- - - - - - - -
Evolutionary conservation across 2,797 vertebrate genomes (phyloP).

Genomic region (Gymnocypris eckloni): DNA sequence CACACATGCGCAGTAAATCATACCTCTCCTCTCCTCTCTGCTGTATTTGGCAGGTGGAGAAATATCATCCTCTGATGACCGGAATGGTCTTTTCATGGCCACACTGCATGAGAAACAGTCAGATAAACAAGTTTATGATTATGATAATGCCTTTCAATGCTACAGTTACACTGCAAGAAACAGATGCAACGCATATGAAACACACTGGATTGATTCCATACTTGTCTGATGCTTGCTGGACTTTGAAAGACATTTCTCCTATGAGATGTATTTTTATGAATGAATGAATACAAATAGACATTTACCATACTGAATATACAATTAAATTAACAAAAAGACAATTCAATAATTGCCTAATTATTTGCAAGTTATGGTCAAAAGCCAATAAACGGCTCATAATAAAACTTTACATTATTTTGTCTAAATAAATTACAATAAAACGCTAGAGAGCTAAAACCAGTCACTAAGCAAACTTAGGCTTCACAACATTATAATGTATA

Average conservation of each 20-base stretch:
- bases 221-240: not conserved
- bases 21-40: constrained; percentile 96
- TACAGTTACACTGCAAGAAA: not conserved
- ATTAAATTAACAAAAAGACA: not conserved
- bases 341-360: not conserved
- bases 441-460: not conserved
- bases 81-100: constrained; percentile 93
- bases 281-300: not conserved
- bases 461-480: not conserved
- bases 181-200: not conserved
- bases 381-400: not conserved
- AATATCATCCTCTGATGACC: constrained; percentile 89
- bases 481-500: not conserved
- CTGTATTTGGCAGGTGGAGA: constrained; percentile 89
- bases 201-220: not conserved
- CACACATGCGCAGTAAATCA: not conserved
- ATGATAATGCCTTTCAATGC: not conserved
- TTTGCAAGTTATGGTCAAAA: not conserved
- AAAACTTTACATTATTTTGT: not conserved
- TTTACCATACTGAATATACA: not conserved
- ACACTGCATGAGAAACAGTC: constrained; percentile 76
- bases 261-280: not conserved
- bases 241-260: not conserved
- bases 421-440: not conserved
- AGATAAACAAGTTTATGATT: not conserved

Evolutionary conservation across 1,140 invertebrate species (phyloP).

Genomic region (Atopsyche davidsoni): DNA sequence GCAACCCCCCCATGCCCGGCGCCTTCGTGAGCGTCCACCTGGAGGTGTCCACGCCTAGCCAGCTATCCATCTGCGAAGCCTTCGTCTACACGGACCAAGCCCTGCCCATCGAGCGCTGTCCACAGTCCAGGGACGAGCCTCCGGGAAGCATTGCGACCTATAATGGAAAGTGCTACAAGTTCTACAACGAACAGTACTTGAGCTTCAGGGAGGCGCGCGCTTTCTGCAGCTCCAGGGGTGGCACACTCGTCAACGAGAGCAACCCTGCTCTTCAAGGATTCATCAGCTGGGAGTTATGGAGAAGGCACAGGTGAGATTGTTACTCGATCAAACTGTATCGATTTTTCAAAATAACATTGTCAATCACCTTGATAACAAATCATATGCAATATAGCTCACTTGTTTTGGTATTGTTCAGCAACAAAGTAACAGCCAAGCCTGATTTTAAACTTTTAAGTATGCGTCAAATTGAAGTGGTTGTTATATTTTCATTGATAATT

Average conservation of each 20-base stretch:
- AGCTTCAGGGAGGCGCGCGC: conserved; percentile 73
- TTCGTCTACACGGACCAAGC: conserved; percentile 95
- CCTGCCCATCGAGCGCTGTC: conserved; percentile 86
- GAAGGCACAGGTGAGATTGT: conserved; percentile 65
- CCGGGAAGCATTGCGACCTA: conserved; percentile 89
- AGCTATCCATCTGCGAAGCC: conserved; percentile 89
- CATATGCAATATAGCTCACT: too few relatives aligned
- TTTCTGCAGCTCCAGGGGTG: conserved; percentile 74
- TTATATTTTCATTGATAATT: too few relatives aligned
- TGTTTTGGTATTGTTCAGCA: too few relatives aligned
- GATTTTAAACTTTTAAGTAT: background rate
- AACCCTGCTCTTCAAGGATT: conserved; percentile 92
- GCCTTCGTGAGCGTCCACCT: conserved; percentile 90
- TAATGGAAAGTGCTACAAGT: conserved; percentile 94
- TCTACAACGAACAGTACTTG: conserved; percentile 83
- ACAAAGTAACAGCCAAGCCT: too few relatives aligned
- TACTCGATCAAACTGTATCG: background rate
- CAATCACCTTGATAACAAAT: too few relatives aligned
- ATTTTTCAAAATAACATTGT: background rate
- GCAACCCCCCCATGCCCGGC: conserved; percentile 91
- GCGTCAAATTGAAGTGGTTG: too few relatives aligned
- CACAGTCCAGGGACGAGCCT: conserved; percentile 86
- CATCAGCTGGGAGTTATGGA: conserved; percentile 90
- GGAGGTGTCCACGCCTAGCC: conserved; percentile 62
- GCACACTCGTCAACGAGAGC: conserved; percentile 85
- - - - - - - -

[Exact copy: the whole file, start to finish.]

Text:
Evolutionary conservation across 2,797 vertebrate genomes (phyloP).

Genomic region (Gymnocypris eckloni): DNA sequence CACACATGCGCAGTAAATCATACCTCTCCTCTCCTCTCTGCTGTATTTGGCAGGTGGAGAAATATCATCCTCTGATGACCGGAATGGTCTTTTCATGGCCACACTGCATGAGAAACAGTCAGATAAACAAGTTTATGATTATGATAATGCCTTTCAATGCTACAGTTACACTGCAAGAAACAGATGCAACGCATATGAAACACACTGGATTGATTCCATACTTGTCTGATGCTTGCTGGACTTTGAAAGACATTTCTCCTATGAGATGTATTTTTATGAATGAATGAATACAAATAGACATTTACCATACTGAATATACAATTAAATTAACAAAAAGACAATTCAATAATTGCCTAATTATTTGCAAGTTATGGTCAAAAGCCAATAAACGGCTCATAATAAAACTTTACATTATTTTGTCTAAATAAATTACAATAAAACGCTAGAGAGCTAAAACCAGTCACTAAGCAAACTTAGGCTTCACAACATTATAATGTATA

Average conservation of each 20-base stretch:
- bases 221-240: not conserved
- bases 21-40: constrained; percentile 96
- TACAGTTACACTGCAAGAAA: not conserved
- ATTAAATTAACAAAAAGACA: not conserved
- bases 341-360: not conserved
- bases 441-460: not conserved
- bases 81-100: constrained; percentile 93
- bases 281-300: not conserved
- bases 461-480: not conserved
- bases 181-200: not conserved
- bases 381-400: not conserved
- AATATCATCCTCTGATGACC: constrained; percentile 89
- bases 481-500: not conserved
- CTGTATTTGGCAGGTGGAGA: constrained; percentile 89
- bases 201-220: not conserved
- CACACATGCGCAGTAAATCA: not conserved
- ATGATAATGCCTTTCAATGC: not conserved
- TTTGCAAGTTATGGTCAAAA: not conserved
- AAAACTTTACATTATTTTGT: not conserved
- TTTACCATACTGAATATACA: not conserved
- ACACTGCATGAGAAACAGTC: constrained; percentile 76
- bases 261-280: not conserved
- bases 241-260: not conserved
- bases 421-440: not conserved
- AGATAAACAAGTTTATGATT: not conserved

Evolutionary conservation across 1,140 invertebrate species (phyloP).

Genomic region (Atopsyche davidsoni): DNA sequence GCAACCCCCCCATGCCCGGCGCCTTCGTGAGCGTCCACCTGGAGGTGTCCACGCCTAGCCAGCTATCCATCTGCGAAGCCTTCGTCTACACGGACCAAGCCCTGCCCATCGAGCGCTGTCCACAGTCCAGGGACGAGCCTCCGGGAAGCATTGCGACCTATAATGGAAAGTGCTACAAGTTCTACAACGAACAGTACTTGAGCTTCAGGGAGGCGCGCGCTTTCTGCAGCTCCAGGGGTGGCACACTCGTCAACGAGAGCAACCCTGCTCTTCAAGGATTCATCAGCTGGGAGTTATGGAGAAGGCACAGGTGAGATTGTTACTCGATCAAACTGTATCGATTTTTCAAAATAACATTGTCAATCACCTTGATAACAAATCATATGCAATATAGCTCACTTGTTTTGGTATTGTTCAGCAACAAAGTAACAGCCAAGCCTGATTTTAAACTTTTAAGTATGCGTCAAATTGAAGTGGTTGTTATATTTTCATTGATAATT

Average conservation of each 20-base stretch:
- AGCTTCAGGGAGGCGCGCGC: conserved; percentile 73
- TTCGTCTACACGGACCAAGC: conserved; percentile 95
- CCTGCCCATCGAGCGCTGTC: conserved; percentile 86
- GAAGGCACAGGTGAGATTGT: conserved; percentile 65
- CCGGGAAGCATTGCGACCTA: conserved; percentile 89
- AGCTATCCATCTGCGAAGCC: conserved; percentile 89
- CATATGCAATATAGCTCACT: too few relatives aligned
- TTTCTGCAGCTCCAGGGGTG: conserved; percentile 74
- TTATATTTTCATTGATAATT: too few relatives aligned
- TGTTTTGGTATTGTTCAGCA: too few relatives aligned
- GATTTTAAACTTTTAAGTAT: background rate
- AACCCTGCTCTTCAAGGATT: conserved; percentile 92
- GCCTTCGTGAGCGTCCACCT: conserved; percentile 90
- TAATGGAAAGTGCTACAAGT: conserved; percentile 94
- TCTACAACGAACAGTACTTG: conserved; percentile 83
- ACAAAGTAACAGCCAAGCCT: too few relatives aligned
- TACTCGATCAAACTGTATCG: background rate
- CAATCACCTTGATAACAAAT: too few relatives aligned
- ATTTTTCAAAATAACATTGT: background rate
- GCAACCCCCCCATGCCCGGC: conserved; percentile 91
- GCGTCAAATTGAAGTGGTTG: too few relatives aligned
- CACAGTCCAGGGACGAGCCT: conserved; percentile 86
- CATCAGCTGGGAGTTATGGA: conserved; percentile 90
- GGAGGTGTCCACGCCTAGCC: conserved; percentile 62
- GCACACTCGTCAACGAGAGC: conserved; percentile 85